15 life lessons children have learned in lockdown
There’s no disputing that 2020 has been a tough year, and our children are counting the cost: the struggle to get back on track at school, the toll on their mental health, and even an increase of bullying, often online.
But in the midst of dark times, there have been positives, and many children have learned life lessons that they wouldn’t have during a normal school year.
From the practical to the life-affirming, here are some of the things your child may have picked up during the Covid-19 pandemic.
1. Personal hygiene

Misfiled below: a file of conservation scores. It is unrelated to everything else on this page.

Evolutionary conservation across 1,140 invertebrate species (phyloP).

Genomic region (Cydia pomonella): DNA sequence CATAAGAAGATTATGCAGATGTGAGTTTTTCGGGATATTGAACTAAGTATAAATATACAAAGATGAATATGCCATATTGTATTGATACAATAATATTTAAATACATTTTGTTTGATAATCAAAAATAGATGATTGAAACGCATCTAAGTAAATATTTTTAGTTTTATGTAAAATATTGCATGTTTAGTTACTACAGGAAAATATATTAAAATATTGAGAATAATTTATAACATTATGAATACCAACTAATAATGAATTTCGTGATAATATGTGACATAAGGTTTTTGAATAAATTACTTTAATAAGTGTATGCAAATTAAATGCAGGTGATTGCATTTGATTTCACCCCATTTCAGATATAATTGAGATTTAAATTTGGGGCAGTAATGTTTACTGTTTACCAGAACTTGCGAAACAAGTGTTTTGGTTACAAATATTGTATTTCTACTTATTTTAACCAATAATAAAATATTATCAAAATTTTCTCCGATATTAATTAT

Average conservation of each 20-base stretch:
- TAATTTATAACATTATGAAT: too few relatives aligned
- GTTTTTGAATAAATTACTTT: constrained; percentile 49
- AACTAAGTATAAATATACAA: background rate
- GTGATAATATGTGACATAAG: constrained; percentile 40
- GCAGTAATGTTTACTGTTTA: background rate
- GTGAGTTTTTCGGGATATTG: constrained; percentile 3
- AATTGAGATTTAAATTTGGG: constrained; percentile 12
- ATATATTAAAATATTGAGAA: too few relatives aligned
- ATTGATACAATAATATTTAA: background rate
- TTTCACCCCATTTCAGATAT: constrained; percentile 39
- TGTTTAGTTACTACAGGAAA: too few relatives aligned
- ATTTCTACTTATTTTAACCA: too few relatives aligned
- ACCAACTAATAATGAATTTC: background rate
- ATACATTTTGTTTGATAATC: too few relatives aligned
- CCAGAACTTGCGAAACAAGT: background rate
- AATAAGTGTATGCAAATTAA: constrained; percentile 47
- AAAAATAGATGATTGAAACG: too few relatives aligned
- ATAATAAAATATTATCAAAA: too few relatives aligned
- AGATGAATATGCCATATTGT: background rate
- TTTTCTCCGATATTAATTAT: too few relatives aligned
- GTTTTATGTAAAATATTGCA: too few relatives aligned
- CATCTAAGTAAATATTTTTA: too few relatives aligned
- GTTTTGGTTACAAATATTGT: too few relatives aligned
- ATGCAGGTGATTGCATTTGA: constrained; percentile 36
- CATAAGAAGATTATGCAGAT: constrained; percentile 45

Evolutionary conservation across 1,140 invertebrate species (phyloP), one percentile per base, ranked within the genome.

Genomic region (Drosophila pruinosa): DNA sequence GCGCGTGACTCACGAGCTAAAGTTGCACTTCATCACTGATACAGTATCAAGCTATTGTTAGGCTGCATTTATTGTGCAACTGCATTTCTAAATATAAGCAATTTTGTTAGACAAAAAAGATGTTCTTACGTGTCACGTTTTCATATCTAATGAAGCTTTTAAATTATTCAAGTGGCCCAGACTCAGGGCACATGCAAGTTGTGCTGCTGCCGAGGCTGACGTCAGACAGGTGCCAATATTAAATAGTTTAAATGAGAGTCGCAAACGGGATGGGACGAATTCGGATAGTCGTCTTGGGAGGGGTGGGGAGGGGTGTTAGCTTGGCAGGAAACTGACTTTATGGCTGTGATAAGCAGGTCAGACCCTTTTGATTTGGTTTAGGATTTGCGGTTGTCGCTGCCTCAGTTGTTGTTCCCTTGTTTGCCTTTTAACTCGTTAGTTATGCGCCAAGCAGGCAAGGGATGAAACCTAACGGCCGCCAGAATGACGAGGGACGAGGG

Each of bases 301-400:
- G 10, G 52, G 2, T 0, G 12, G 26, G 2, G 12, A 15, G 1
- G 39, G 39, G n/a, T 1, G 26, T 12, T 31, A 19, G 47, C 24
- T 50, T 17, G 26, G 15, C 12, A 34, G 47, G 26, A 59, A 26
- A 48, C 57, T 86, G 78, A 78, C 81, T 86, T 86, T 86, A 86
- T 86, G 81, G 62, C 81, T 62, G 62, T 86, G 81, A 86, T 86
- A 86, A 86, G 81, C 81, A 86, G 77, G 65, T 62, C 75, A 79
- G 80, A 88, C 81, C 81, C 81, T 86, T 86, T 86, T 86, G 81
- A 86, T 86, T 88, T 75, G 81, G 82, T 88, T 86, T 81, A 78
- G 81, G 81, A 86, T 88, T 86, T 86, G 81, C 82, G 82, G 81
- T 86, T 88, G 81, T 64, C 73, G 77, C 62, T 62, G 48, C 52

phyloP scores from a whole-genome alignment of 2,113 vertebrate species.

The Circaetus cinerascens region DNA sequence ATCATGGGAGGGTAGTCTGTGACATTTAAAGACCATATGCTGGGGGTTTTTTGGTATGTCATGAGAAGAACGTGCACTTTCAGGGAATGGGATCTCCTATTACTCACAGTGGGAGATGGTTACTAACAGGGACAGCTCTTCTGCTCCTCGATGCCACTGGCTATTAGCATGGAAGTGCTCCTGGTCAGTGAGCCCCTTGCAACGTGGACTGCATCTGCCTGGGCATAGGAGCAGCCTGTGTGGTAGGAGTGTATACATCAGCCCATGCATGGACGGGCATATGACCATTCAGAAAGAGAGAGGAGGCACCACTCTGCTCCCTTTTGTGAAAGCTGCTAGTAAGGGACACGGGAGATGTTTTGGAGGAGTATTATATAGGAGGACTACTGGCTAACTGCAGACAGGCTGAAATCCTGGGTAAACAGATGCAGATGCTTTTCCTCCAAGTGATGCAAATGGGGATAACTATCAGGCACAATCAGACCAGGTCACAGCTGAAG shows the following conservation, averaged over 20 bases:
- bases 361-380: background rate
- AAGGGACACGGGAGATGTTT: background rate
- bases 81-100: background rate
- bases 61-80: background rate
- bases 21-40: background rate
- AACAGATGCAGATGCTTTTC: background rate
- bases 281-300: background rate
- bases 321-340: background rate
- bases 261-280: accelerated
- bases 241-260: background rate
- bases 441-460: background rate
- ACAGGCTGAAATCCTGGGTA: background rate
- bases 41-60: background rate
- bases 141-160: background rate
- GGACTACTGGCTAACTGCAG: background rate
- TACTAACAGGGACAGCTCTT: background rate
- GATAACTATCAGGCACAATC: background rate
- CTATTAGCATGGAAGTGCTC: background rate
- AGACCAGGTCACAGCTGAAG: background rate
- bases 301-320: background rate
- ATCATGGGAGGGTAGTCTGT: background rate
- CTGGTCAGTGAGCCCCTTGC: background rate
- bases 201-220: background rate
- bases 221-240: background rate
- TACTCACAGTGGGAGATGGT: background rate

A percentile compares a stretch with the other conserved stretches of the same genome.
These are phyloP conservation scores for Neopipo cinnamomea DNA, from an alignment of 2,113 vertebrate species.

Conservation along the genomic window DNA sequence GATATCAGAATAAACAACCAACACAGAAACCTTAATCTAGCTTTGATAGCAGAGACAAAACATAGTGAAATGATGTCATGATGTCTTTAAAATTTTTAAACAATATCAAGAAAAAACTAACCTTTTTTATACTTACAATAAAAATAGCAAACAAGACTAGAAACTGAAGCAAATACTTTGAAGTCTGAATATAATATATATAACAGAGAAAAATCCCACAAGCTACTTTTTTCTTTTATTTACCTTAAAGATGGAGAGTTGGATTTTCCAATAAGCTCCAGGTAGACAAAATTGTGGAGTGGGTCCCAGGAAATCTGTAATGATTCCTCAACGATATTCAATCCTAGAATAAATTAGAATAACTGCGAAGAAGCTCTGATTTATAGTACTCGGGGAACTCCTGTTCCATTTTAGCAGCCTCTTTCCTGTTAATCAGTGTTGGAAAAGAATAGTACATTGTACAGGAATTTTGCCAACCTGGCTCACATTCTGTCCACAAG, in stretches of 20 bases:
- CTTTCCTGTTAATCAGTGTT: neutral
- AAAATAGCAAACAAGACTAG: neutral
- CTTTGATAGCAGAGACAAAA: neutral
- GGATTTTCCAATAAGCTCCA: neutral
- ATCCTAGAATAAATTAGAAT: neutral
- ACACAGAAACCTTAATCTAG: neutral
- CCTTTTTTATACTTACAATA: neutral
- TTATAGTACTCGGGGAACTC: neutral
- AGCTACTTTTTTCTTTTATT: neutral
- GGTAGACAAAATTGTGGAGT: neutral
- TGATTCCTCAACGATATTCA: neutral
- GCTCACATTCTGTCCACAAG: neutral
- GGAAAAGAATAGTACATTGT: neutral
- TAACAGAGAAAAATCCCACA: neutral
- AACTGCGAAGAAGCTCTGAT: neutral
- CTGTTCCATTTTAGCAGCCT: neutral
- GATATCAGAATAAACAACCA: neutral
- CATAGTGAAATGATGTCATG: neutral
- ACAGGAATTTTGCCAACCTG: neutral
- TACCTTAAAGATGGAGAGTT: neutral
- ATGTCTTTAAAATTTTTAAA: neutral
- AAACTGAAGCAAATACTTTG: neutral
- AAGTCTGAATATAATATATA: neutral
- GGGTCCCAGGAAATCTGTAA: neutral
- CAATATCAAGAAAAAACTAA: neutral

No longer do we have to remind our children to wash their hands every time they’ve been to the loo. Now, thorough hand-washing (accompanied by singing Happy birthday) is second nature at regular intervals throughout the day.
They’ve also learned to catch coughs and sneezes in tissues: no more snotty sleeves (hooray!).
2. Independent learning
The sudden switch to home learning during the first lockdown was a huge challenge for all of our children, but since March, many have developed an impressive capacity for independent learning, tackling core subjects, topic work and online learning with minimal adult input.
Sure, they’ve needed us to oversee and encourage (some more than others!), but their newfound resourcefulness will set them up for independent learning in the years ahead.
3. Riding a bike